WY(Think)IWYG

by Joe Gillespie — Sep 1, 2001

Since the mid '80s, most programs use a WYSIWYG screen display, a virtual paper page into which you type or insert images. Before that, word processing programs made no pretensions about being WYSIWYG simply because the printing devices were just electro-mechanical typewriters.

I know that some die-hard professional writers still prefer to use typewriters and there are others who do use computers but prefer a non-WYSIWYG writing environment.

In writing for the Web, the concept of What-You-See-Is-What-You-Get is not only unnecessary and pointless, but can actually be a hindrance. What-You-Think-Is-What-You-Get is a much more useful concept for writers.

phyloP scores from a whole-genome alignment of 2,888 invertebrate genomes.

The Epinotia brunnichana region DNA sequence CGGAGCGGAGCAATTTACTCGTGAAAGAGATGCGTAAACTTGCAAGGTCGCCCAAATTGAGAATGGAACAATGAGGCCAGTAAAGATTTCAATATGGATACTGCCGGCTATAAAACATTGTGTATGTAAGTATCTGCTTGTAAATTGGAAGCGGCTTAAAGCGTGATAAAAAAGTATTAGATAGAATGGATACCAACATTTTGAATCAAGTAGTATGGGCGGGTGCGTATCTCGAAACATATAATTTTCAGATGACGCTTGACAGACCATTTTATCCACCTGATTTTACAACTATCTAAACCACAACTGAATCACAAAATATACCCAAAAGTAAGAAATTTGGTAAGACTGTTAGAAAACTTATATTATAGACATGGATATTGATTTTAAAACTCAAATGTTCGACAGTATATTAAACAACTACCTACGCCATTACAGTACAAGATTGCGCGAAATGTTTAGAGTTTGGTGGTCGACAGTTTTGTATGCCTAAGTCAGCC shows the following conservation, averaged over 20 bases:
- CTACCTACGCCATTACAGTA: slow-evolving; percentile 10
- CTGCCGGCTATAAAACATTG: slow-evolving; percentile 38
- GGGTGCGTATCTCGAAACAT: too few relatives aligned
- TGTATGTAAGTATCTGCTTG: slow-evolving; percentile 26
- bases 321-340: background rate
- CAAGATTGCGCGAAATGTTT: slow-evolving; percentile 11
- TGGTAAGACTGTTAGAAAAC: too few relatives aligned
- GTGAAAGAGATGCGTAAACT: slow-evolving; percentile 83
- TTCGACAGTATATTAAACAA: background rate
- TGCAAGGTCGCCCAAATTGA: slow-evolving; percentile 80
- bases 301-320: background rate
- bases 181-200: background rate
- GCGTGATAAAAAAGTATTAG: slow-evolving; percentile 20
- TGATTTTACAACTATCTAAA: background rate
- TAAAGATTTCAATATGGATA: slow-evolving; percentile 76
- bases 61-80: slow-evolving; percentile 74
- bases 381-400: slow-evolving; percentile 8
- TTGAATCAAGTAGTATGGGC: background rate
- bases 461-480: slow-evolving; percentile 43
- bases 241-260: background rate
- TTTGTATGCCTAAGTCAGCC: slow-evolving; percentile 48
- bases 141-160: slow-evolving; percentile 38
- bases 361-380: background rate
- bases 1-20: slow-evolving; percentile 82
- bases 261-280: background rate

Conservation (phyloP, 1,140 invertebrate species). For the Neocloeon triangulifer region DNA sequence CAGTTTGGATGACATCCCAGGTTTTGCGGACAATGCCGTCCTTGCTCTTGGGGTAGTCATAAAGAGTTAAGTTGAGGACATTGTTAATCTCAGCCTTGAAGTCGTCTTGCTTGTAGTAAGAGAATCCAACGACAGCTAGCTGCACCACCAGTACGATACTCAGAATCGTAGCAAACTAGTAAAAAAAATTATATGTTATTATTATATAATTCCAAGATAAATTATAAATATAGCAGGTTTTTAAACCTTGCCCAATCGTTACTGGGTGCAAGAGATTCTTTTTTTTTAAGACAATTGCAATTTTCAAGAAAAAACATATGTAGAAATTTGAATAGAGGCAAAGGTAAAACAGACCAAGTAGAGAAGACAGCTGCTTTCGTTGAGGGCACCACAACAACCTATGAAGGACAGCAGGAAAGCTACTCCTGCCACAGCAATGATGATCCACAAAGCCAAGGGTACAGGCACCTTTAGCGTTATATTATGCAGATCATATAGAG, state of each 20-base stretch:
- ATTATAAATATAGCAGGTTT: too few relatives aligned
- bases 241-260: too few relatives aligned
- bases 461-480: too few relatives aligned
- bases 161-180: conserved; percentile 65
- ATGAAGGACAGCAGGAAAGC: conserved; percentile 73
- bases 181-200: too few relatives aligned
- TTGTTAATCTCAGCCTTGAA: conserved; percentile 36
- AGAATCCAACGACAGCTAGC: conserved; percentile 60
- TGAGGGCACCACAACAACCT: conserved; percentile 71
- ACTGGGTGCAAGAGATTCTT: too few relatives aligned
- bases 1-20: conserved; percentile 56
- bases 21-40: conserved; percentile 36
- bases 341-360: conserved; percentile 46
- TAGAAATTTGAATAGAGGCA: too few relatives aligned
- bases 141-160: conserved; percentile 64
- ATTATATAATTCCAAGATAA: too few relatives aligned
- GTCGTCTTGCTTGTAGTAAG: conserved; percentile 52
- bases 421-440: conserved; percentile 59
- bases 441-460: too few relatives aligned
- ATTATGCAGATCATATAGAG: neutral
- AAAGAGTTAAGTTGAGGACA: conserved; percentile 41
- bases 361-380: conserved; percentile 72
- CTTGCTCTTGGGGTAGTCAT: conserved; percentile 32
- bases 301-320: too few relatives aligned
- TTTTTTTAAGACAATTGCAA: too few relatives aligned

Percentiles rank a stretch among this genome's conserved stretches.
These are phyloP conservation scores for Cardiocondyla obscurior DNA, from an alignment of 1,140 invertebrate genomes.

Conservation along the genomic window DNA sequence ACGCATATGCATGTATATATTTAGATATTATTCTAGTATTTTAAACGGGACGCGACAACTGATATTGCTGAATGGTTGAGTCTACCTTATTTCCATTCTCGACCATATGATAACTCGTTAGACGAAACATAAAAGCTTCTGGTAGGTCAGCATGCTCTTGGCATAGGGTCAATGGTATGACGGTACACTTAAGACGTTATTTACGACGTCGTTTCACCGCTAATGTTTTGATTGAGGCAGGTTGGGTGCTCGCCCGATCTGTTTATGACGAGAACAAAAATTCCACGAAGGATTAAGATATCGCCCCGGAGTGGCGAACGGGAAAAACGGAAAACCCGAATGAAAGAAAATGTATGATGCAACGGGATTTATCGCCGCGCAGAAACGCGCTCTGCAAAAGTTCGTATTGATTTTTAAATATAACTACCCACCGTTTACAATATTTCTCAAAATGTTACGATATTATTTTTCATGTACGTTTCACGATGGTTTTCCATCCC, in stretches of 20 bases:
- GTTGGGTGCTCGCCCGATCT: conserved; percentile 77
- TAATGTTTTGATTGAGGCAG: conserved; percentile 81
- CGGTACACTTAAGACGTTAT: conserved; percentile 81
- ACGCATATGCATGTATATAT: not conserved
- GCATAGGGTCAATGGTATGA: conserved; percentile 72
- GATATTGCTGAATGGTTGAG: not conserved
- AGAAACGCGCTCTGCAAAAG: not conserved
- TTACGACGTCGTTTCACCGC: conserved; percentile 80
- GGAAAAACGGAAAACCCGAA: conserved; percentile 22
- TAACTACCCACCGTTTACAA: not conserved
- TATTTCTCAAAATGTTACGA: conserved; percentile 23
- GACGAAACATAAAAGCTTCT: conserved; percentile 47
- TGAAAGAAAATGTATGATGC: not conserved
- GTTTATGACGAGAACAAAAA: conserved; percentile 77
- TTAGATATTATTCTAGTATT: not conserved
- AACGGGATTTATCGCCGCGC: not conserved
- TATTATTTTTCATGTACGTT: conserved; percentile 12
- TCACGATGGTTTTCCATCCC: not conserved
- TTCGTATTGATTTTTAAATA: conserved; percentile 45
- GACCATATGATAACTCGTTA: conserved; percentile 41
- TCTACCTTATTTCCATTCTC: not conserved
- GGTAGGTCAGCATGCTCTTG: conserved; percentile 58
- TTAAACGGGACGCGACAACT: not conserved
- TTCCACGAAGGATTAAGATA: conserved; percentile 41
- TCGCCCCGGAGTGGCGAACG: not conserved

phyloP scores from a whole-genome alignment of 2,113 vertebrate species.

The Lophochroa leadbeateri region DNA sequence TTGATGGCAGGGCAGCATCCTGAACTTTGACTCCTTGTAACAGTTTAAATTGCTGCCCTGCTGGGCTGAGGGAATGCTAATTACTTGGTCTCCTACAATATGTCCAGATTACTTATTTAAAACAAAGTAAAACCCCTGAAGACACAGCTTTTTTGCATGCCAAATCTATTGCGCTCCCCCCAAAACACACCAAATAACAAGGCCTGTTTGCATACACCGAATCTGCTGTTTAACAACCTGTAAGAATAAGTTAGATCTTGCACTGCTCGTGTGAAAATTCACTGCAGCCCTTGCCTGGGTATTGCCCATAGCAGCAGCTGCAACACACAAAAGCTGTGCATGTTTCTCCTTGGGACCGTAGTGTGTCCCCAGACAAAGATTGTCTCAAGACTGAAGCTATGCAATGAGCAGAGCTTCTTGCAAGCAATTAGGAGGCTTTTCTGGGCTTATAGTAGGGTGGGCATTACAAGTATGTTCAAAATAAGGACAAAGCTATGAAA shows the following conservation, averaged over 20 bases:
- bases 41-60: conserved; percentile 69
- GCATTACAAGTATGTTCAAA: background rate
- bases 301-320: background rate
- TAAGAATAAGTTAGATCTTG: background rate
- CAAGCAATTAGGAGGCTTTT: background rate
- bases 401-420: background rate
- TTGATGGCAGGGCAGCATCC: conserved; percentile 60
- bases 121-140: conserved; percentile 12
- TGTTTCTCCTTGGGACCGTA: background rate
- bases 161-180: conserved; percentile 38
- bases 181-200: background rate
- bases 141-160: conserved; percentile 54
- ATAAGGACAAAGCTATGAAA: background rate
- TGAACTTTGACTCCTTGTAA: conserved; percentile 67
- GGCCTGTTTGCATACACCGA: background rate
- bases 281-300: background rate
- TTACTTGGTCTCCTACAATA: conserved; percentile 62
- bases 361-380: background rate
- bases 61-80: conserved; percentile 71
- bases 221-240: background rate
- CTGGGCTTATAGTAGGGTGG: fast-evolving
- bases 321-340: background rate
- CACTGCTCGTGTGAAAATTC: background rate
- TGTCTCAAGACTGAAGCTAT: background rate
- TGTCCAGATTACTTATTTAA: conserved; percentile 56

For professional writers and authors, Microsoft Word has a not-so-obvious option in its preferences – Blue background, White text. At one time, most word processors that supported colour used this combination or something similar.

If you have never tried this, and it does seem a bit strange at first, give it a whirl. I find it much easier on the eyes than the glare of black on white and it also helps me concentrate on the words rather than their environment.

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